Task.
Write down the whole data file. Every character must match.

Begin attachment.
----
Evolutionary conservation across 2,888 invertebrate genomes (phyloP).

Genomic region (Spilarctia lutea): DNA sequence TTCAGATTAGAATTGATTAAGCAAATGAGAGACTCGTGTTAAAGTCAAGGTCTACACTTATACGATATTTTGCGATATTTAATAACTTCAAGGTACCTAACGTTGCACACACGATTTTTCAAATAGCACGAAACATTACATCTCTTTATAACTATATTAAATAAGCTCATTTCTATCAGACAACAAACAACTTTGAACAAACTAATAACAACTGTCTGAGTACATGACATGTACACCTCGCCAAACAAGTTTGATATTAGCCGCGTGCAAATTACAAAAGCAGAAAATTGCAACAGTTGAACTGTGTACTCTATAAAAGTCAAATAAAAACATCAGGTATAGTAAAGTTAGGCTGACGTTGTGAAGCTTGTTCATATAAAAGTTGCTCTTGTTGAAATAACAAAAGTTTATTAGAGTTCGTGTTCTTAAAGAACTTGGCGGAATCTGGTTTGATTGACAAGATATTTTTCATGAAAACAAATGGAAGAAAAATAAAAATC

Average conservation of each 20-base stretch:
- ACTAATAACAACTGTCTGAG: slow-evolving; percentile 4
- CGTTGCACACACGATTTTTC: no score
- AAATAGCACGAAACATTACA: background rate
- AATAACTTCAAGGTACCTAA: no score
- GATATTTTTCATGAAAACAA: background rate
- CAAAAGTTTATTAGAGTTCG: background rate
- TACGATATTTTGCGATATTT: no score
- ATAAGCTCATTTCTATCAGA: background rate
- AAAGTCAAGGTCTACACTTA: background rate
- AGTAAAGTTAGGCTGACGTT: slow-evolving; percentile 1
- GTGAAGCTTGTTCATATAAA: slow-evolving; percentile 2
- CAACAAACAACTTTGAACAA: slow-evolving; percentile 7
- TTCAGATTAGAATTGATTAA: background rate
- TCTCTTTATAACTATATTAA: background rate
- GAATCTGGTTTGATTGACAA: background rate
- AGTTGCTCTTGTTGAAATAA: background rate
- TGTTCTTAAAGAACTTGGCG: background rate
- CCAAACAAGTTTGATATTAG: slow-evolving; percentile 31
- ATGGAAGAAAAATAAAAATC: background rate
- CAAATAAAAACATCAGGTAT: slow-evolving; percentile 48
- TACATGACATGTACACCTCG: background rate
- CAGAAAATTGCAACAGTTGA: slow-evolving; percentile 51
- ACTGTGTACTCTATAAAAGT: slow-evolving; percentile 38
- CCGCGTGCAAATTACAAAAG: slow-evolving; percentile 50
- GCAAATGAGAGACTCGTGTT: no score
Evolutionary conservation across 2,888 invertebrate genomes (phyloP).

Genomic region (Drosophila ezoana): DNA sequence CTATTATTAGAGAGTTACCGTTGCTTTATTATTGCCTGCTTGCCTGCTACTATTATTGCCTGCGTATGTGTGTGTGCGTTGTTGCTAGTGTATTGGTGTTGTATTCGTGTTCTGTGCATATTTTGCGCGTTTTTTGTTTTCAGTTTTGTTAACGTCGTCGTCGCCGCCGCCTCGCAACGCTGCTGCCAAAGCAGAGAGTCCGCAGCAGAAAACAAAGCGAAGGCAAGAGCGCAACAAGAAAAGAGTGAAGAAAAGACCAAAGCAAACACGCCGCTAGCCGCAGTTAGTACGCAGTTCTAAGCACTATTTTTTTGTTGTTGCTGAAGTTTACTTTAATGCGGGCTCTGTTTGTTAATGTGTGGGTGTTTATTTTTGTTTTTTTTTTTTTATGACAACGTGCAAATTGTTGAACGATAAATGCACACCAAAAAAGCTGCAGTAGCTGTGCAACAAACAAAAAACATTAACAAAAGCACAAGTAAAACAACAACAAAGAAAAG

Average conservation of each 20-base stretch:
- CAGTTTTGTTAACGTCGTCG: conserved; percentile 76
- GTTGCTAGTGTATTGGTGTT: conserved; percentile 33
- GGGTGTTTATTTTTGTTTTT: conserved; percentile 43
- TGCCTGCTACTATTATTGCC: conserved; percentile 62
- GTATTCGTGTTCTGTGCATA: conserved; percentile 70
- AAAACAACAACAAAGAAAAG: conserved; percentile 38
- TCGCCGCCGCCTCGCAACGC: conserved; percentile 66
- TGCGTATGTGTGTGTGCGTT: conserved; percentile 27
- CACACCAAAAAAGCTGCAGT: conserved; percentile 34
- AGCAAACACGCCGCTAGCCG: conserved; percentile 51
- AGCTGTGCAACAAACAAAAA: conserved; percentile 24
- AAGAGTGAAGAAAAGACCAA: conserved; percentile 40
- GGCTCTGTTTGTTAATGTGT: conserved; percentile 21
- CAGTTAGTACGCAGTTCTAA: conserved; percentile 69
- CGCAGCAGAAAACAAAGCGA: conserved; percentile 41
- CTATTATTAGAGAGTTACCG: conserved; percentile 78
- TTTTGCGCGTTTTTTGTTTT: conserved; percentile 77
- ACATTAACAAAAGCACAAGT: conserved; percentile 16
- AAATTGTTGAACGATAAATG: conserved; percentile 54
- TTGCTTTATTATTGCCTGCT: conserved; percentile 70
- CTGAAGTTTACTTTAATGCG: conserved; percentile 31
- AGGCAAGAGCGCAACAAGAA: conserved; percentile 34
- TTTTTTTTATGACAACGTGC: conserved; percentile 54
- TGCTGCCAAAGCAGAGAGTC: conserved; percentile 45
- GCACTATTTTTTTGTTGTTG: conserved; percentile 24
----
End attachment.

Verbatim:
Evolutionary conservation across 2,888 invertebrate genomes (phyloP).

Genomic region (Spilarctia lutea): DNA sequence TTCAGATTAGAATTGATTAAGCAAATGAGAGACTCGTGTTAAAGTCAAGGTCTACACTTATACGATATTTTGCGATATTTAATAACTTCAAGGTACCTAACGTTGCACACACGATTTTTCAAATAGCACGAAACATTACATCTCTTTATAACTATATTAAATAAGCTCATTTCTATCAGACAACAAACAACTTTGAACAAACTAATAACAACTGTCTGAGTACATGACATGTACACCTCGCCAAACAAGTTTGATATTAGCCGCGTGCAAATTACAAAAGCAGAAAATTGCAACAGTTGAACTGTGTACTCTATAAAAGTCAAATAAAAACATCAGGTATAGTAAAGTTAGGCTGACGTTGTGAAGCTTGTTCATATAAAAGTTGCTCTTGTTGAAATAACAAAAGTTTATTAGAGTTCGTGTTCTTAAAGAACTTGGCGGAATCTGGTTTGATTGACAAGATATTTTTCATGAAAACAAATGGAAGAAAAATAAAAATC

Average conservation of each 20-base stretch:
- ACTAATAACAACTGTCTGAG: slow-evolving; percentile 4
- CGTTGCACACACGATTTTTC: no score
- AAATAGCACGAAACATTACA: background rate
- AATAACTTCAAGGTACCTAA: no score
- GATATTTTTCATGAAAACAA: background rate
- CAAAAGTTTATTAGAGTTCG: background rate
- TACGATATTTTGCGATATTT: no score
- ATAAGCTCATTTCTATCAGA: background rate
- AAAGTCAAGGTCTACACTTA: background rate
- AGTAAAGTTAGGCTGACGTT: slow-evolving; percentile 1
- GTGAAGCTTGTTCATATAAA: slow-evolving; percentile 2
- CAACAAACAACTTTGAACAA: slow-evolving; percentile 7
- TTCAGATTAGAATTGATTAA: background rate
- TCTCTTTATAACTATATTAA: background rate
- GAATCTGGTTTGATTGACAA: background rate
- AGTTGCTCTTGTTGAAATAA: background rate
- TGTTCTTAAAGAACTTGGCG: background rate
- CCAAACAAGTTTGATATTAG: slow-evolving; percentile 31
- ATGGAAGAAAAATAAAAATC: background rate
- CAAATAAAAACATCAGGTAT: slow-evolving; percentile 48
- TACATGACATGTACACCTCG: background rate
- CAGAAAATTGCAACAGTTGA: slow-evolving; percentile 51
- ACTGTGTACTCTATAAAAGT: slow-evolving; percentile 38
- CCGCGTGCAAATTACAAAAG: slow-evolving; percentile 50
- GCAAATGAGAGACTCGTGTT: no score
Evolutionary conservation across 2,888 invertebrate genomes (phyloP).

Genomic region (Drosophila ezoana): DNA sequence CTATTATTAGAGAGTTACCGTTGCTTTATTATTGCCTGCTTGCCTGCTACTATTATTGCCTGCGTATGTGTGTGTGCGTTGTTGCTAGTGTATTGGTGTTGTATTCGTGTTCTGTGCATATTTTGCGCGTTTTTTGTTTTCAGTTTTGTTAACGTCGTCGTCGCCGCCGCCTCGCAACGCTGCTGCCAAAGCAGAGAGTCCGCAGCAGAAAACAAAGCGAAGGCAAGAGCGCAACAAGAAAAGAGTGAAGAAAAGACCAAAGCAAACACGCCGCTAGCCGCAGTTAGTACGCAGTTCTAAGCACTATTTTTTTGTTGTTGCTGAAGTTTACTTTAATGCGGGCTCTGTTTGTTAATGTGTGGGTGTTTATTTTTGTTTTTTTTTTTTTATGACAACGTGCAAATTGTTGAACGATAAATGCACACCAAAAAAGCTGCAGTAGCTGTGCAACAAACAAAAAACATTAACAAAAGCACAAGTAAAACAACAACAAAGAAAAG

Average conservation of each 20-base stretch:
- CAGTTTTGTTAACGTCGTCG: conserved; percentile 76
- GTTGCTAGTGTATTGGTGTT: conserved; percentile 33
- GGGTGTTTATTTTTGTTTTT: conserved; percentile 43
- TGCCTGCTACTATTATTGCC: conserved; percentile 62
- GTATTCGTGTTCTGTGCATA: conserved; percentile 70
- AAAACAACAACAAAGAAAAG: conserved; percentile 38
- TCGCCGCCGCCTCGCAACGC: conserved; percentile 66
- TGCGTATGTGTGTGTGCGTT: conserved; percentile 27
- CACACCAAAAAAGCTGCAGT: conserved; percentile 34
- AGCAAACACGCCGCTAGCCG: conserved; percentile 51
- AGCTGTGCAACAAACAAAAA: conserved; percentile 24
- AAGAGTGAAGAAAAGACCAA: conserved; percentile 40
- GGCTCTGTTTGTTAATGTGT: conserved; percentile 21
- CAGTTAGTACGCAGTTCTAA: conserved; percentile 69
- CGCAGCAGAAAACAAAGCGA: conserved; percentile 41
- CTATTATTAGAGAGTTACCG: conserved; percentile 78
- TTTTGCGCGTTTTTTGTTTT: conserved; percentile 77
- ACATTAACAAAAGCACAAGT: conserved; percentile 16
- AAATTGTTGAACGATAAATG: conserved; percentile 54
- TTGCTTTATTATTGCCTGCT: conserved; percentile 70
- CTGAAGTTTACTTTAATGCG: conserved; percentile 31
- AGGCAAGAGCGCAACAAGAA: conserved; percentile 34
- TTTTTTTTATGACAACGTGC: conserved; percentile 54
- TGCTGCCAAAGCAGAGAGTC: conserved; percentile 45
- GCACTATTTTTTTGTTGTTG: conserved; percentile 24